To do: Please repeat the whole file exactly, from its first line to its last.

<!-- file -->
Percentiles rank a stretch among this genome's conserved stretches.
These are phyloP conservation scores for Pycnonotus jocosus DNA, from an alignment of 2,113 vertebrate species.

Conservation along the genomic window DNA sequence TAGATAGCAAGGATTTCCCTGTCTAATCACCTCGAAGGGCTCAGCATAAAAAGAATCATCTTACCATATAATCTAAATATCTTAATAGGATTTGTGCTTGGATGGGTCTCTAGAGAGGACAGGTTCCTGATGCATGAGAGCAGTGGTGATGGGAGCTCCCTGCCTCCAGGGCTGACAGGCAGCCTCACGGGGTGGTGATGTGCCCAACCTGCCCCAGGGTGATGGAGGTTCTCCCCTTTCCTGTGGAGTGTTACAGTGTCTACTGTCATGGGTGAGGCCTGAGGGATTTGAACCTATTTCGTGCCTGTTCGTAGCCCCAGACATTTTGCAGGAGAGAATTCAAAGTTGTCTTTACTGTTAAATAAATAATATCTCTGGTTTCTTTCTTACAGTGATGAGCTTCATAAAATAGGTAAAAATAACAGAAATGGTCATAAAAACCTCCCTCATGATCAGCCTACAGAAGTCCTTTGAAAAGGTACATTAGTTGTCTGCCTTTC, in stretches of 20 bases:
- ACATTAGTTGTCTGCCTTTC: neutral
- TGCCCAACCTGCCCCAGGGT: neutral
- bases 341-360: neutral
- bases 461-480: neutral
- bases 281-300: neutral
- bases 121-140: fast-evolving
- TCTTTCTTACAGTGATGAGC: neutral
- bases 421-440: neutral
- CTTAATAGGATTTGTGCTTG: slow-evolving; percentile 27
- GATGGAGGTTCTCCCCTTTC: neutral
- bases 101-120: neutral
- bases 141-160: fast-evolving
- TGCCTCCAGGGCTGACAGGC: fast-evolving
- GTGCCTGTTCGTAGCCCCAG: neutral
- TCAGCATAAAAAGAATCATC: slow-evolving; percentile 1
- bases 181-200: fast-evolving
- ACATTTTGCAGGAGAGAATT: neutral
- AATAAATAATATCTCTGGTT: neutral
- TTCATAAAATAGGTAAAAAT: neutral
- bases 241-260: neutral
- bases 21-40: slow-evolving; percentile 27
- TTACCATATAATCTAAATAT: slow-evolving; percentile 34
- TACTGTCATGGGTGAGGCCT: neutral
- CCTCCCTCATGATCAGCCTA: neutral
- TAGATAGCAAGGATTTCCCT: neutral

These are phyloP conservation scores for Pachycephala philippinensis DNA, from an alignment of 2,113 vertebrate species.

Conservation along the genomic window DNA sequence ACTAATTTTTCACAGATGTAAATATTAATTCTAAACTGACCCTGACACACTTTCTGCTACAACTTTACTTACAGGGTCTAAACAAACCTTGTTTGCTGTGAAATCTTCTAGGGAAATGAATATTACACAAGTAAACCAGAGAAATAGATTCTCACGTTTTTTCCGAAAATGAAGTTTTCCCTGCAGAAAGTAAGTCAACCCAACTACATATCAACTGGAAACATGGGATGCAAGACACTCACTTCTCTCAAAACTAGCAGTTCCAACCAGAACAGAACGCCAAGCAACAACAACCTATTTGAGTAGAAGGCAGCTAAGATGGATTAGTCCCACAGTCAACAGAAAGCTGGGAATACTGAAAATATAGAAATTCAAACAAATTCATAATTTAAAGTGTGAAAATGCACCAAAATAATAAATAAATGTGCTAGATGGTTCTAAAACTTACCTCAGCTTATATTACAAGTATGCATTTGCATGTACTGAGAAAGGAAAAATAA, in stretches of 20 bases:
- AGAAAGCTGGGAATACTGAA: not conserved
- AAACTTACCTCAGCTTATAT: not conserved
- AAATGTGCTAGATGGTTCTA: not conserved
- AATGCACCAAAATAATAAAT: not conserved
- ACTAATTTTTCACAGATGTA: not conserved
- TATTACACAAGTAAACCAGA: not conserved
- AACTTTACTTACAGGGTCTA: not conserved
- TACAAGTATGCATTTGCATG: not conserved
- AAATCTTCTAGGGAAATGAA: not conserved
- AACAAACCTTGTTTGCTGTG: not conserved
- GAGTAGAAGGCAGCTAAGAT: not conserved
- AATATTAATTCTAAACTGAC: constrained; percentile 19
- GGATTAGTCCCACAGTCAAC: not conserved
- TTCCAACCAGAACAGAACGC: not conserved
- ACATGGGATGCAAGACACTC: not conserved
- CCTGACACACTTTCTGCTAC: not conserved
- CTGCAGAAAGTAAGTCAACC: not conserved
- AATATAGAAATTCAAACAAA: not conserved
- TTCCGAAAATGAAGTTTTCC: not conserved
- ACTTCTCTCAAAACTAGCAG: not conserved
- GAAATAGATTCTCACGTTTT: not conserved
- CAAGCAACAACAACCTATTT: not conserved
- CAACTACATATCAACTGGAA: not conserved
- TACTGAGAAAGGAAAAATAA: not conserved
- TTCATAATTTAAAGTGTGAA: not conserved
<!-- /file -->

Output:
Percentiles rank a stretch among this genome's conserved stretches.
These are phyloP conservation scores for Pycnonotus jocosus DNA, from an alignment of 2,113 vertebrate species.

Conservation along the genomic window DNA sequence TAGATAGCAAGGATTTCCCTGTCTAATCACCTCGAAGGGCTCAGCATAAAAAGAATCATCTTACCATATAATCTAAATATCTTAATAGGATTTGTGCTTGGATGGGTCTCTAGAGAGGACAGGTTCCTGATGCATGAGAGCAGTGGTGATGGGAGCTCCCTGCCTCCAGGGCTGACAGGCAGCCTCACGGGGTGGTGATGTGCCCAACCTGCCCCAGGGTGATGGAGGTTCTCCCCTTTCCTGTGGAGTGTTACAGTGTCTACTGTCATGGGTGAGGCCTGAGGGATTTGAACCTATTTCGTGCCTGTTCGTAGCCCCAGACATTTTGCAGGAGAGAATTCAAAGTTGTCTTTACTGTTAAATAAATAATATCTCTGGTTTCTTTCTTACAGTGATGAGCTTCATAAAATAGGTAAAAATAACAGAAATGGTCATAAAAACCTCCCTCATGATCAGCCTACAGAAGTCCTTTGAAAAGGTACATTAGTTGTCTGCCTTTC, in stretches of 20 bases:
- ACATTAGTTGTCTGCCTTTC: neutral
- TGCCCAACCTGCCCCAGGGT: neutral
- bases 341-360: neutral
- bases 461-480: neutral
- bases 281-300: neutral
- bases 121-140: fast-evolving
- TCTTTCTTACAGTGATGAGC: neutral
- bases 421-440: neutral
- CTTAATAGGATTTGTGCTTG: slow-evolving; percentile 27
- GATGGAGGTTCTCCCCTTTC: neutral
- bases 101-120: neutral
- bases 141-160: fast-evolving
- TGCCTCCAGGGCTGACAGGC: fast-evolving
- GTGCCTGTTCGTAGCCCCAG: neutral
- TCAGCATAAAAAGAATCATC: slow-evolving; percentile 1
- bases 181-200: fast-evolving
- ACATTTTGCAGGAGAGAATT: neutral
- AATAAATAATATCTCTGGTT: neutral
- TTCATAAAATAGGTAAAAAT: neutral
- bases 241-260: neutral
- bases 21-40: slow-evolving; percentile 27
- TTACCATATAATCTAAATAT: slow-evolving; percentile 34
- TACTGTCATGGGTGAGGCCT: neutral
- CCTCCCTCATGATCAGCCTA: neutral
- TAGATAGCAAGGATTTCCCT: neutral

These are phyloP conservation scores for Pachycephala philippinensis DNA, from an alignment of 2,113 vertebrate species.

Conservation along the genomic window DNA sequence ACTAATTTTTCACAGATGTAAATATTAATTCTAAACTGACCCTGACACACTTTCTGCTACAACTTTACTTACAGGGTCTAAACAAACCTTGTTTGCTGTGAAATCTTCTAGGGAAATGAATATTACACAAGTAAACCAGAGAAATAGATTCTCACGTTTTTTCCGAAAATGAAGTTTTCCCTGCAGAAAGTAAGTCAACCCAACTACATATCAACTGGAAACATGGGATGCAAGACACTCACTTCTCTCAAAACTAGCAGTTCCAACCAGAACAGAACGCCAAGCAACAACAACCTATTTGAGTAGAAGGCAGCTAAGATGGATTAGTCCCACAGTCAACAGAAAGCTGGGAATACTGAAAATATAGAAATTCAAACAAATTCATAATTTAAAGTGTGAAAATGCACCAAAATAATAAATAAATGTGCTAGATGGTTCTAAAACTTACCTCAGCTTATATTACAAGTATGCATTTGCATGTACTGAGAAAGGAAAAATAA, in stretches of 20 bases:
- AGAAAGCTGGGAATACTGAA: not conserved
- AAACTTACCTCAGCTTATAT: not conserved
- AAATGTGCTAGATGGTTCTA: not conserved
- AATGCACCAAAATAATAAAT: not conserved
- ACTAATTTTTCACAGATGTA: not conserved
- TATTACACAAGTAAACCAGA: not conserved
- AACTTTACTTACAGGGTCTA: not conserved
- TACAAGTATGCATTTGCATG: not conserved
- AAATCTTCTAGGGAAATGAA: not conserved
- AACAAACCTTGTTTGCTGTG: not conserved
- GAGTAGAAGGCAGCTAAGAT: not conserved
- AATATTAATTCTAAACTGAC: constrained; percentile 19
- GGATTAGTCCCACAGTCAAC: not conserved
- TTCCAACCAGAACAGAACGC: not conserved
- ACATGGGATGCAAGACACTC: not conserved
- CCTGACACACTTTCTGCTAC: not conserved
- CTGCAGAAAGTAAGTCAACC: not conserved
- AATATAGAAATTCAAACAAA: not conserved
- TTCCGAAAATGAAGTTTTCC: not conserved
- ACTTCTCTCAAAACTAGCAG: not conserved
- GAAATAGATTCTCACGTTTT: not conserved
- CAAGCAACAACAACCTATTT: not conserved
- CAACTACATATCAACTGGAA: not conserved
- TACTGAGAAAGGAAAAATAA: not conserved
- TTCATAATTTAAAGTGTGAA: not conserved